Fernando Torres ended the season as one of La Liga's most in-form players, rattling in the goals and generally looking somewhere back to his former effective self for Atletico Madrid, to the point that he was an undisputed starter in their UEFA Champions League final.
For a player who struggled to find form or goals for the best part of five years at Chelsea and AC Milan, it's quite a turnaround for the Spanish striker, who has earned himself a new deal at the Vicente Calderon, which should be close to being signed after Diego Simeone confirmed talks in mid-May.
It means Torres will continue to wear the No. 9 shirt next season for Los Rojiblancos, but with the club certain to bring in a new-name striker regardless, Torres is still likely to have to battle on a weekly basis to show he deserves to start matches domestically and in Europe.
Cynical though it may seem, the club and other onlookers have to consider a possibility: Was Torres' upturn in effort and output simply a product of him coming to the end of his stay at Atletico?
To put it in imaginable context: At how many clubs has Emmanuel Adebayor enjoyed a productive short-term loan spell to win a permanent contract, only to then fall well short of expectations and inevitably be bombed out a year or so later?
In Torres' case perhaps the motivation could have been more sporting than mercenary, not wanting to leave his boyhood club and original professional team, but the end result is the same—with his future assured and not needing to prove himself in the final three months of a season, can he maintain the same sort of form on a regular basis?
To be completely fair and consider the opposite side of the argument, maybe it doesn't matter what the motivations were. Atletico were in dire need of a centre-forward in form after struggling for goals for a while, and Torres was the one who provided the team with one—not €30 million Jackson Martinez, not €20 million Luciano Vietto.
One is gone and the other could follow suit shortly, but Torres will deservedly remain in place.
With Nico Gaitan seemingly on the way, according to Marca, Atletico already have one new attacking option in place and are certain to make a big-name addition to the striker area, too. Yannick Carrasco can operate wide or as a second striker, just like Angel Correa and No. 1 attacker Antoine Griezmann, but a new striker to directly be in competition with Torres is arguably top of Atletico's list of priorities this summer.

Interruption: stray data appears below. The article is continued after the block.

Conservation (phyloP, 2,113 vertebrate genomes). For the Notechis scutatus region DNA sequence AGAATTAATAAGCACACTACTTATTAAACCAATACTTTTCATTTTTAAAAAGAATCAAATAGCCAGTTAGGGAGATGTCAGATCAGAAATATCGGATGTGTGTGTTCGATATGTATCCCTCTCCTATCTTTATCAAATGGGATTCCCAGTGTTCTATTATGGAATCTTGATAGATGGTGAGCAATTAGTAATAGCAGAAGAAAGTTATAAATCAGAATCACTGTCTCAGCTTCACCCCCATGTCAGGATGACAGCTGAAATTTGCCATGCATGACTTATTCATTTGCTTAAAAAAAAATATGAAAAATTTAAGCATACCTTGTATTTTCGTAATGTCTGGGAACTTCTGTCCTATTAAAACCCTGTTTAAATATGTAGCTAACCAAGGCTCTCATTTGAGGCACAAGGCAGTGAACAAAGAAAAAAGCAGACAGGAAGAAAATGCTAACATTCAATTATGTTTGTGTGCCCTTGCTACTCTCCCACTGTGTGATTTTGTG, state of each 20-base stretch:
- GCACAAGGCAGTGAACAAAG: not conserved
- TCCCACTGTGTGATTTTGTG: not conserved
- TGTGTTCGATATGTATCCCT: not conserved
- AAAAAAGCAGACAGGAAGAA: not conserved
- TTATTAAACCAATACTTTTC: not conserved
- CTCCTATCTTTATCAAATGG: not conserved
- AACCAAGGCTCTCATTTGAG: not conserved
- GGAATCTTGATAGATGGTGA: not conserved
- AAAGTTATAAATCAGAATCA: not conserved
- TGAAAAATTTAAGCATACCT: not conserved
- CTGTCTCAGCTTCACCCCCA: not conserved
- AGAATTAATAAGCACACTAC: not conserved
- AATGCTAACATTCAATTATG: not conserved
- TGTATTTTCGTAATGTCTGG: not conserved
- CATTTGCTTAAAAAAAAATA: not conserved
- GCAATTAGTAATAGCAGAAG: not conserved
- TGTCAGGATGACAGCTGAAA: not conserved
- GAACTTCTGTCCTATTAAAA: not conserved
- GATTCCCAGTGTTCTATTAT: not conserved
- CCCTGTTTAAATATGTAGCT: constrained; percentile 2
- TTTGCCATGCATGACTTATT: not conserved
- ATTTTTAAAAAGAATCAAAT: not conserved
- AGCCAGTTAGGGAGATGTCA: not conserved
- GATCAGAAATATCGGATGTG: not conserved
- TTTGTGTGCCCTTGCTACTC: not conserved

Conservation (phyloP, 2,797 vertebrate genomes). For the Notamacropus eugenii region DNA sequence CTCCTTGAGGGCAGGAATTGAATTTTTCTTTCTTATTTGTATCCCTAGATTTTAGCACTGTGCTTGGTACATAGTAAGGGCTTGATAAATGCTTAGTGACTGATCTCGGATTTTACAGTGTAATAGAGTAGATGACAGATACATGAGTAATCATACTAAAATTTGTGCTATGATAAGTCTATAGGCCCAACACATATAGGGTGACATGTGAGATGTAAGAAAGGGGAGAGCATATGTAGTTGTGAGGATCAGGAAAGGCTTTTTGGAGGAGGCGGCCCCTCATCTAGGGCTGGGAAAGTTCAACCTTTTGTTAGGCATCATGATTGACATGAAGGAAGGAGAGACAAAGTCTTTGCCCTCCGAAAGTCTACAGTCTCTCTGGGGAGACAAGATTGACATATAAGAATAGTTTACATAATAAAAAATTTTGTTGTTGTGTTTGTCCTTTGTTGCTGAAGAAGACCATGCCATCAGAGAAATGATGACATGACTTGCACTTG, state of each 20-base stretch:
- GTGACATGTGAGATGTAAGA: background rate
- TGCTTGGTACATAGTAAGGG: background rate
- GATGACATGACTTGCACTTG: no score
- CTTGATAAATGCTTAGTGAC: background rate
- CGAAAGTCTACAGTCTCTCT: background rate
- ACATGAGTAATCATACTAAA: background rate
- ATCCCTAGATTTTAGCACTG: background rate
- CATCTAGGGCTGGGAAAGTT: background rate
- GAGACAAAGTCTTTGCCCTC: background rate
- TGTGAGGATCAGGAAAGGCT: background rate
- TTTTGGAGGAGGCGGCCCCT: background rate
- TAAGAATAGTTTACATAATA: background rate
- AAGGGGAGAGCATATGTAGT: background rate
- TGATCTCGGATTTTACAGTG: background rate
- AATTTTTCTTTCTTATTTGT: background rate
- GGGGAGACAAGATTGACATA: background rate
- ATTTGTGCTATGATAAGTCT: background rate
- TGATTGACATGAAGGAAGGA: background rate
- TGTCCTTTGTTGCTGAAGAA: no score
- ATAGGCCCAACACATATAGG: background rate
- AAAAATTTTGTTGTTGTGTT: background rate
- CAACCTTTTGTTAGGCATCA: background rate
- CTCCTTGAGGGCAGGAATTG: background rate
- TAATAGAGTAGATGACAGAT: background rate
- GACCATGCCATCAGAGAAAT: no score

Diego Costa has been linked with a return for some time, but English outlet the Star (h/t Marca) suggest Antonio Conte wants to keep the Spain international, left out of the nation's UEFA Euro 2016 squad, at Stamford Bridge next year.
That leaves Edinson Cavani as one of the front runners in media circles, with rumours around a potential move from Paris Saint-Germain to Atletico Madrid not dampened by quotes in Marca suggesting he has talked to Diego Godin, a Uruguay team-mate, about life in La Liga.
There will be other names considered, rumoured, linked and refuted, but the inescapable fact is that Atletico will have to match or better the massive outlay of last summer on Colombian striker Martinez to continue their search for goals. On the plus side, they ridiculously managed to make a profit when they sold Jackson, so funds are not in short supply.
It all points to Torres starting next season exactly the same way he did 2015-16; as a sub who will come on with regularity, and a starter who will also be subbed off.
Simeone attempted to integrate Jackson by using him as a main starter, but giving him time to adapt by utilising Torres on a regular basis, both in-game to make tactical switches and to allow Martinez time to watch from the sidelines and improve in training.
It didn't happen, of course, but it was a reasonable approach to take and one that is likely to be repeated to an extent—though Simeone will hope the new forward shows a greater capacity to adapt than the former FC Porto man.
Pre-season could count for plenty, and there's every chance that Atletico sign a forward who will not immediately join up with the rest of the squad.
Edinson Cavani, for example, will be at the Copa America with Uruguay, while the Euros will also mean plenty of international stars get a short break afterward. Then there are the Olympics to consider, which will run until mid-August.
Torres may start the season as the first-choice No. 9, on merit but also on availability.
Even if Atletico were to sign Karim Benzema, Gonzalo Higuain or Sergio Aguero—and let's be clear, they won't—Torres would still have a role to play.
He is an idol for the fans, renewed and placed on even higher a pedestal for some after his last couple of months at the club, and he gives a lift to them every time he enters the pitch or finds the back of the net.
From a more sporting perspective, the on-pitch chemistry he has formed with Koke of late has been pivotal to Atletico's success and there's no reason to suspect that will suddenly diminish, now it has been discovered. He can impact off the bench and help turn games around, play as a lone forward or in a pairing and suddenly has faith in his own ability to beat a defender or finish beyond the 'keeper again.
Torres has the work rate, the backing of the manager and the adulation of the support—and soon he'll likely have a new contract to keep enjoying and displaying all three. He might not end next season the way he ended 2015-16, but Atleti's living legend still has enough in the tank to offer the team reasonable depth in attack next year and the hope of silverware ahead.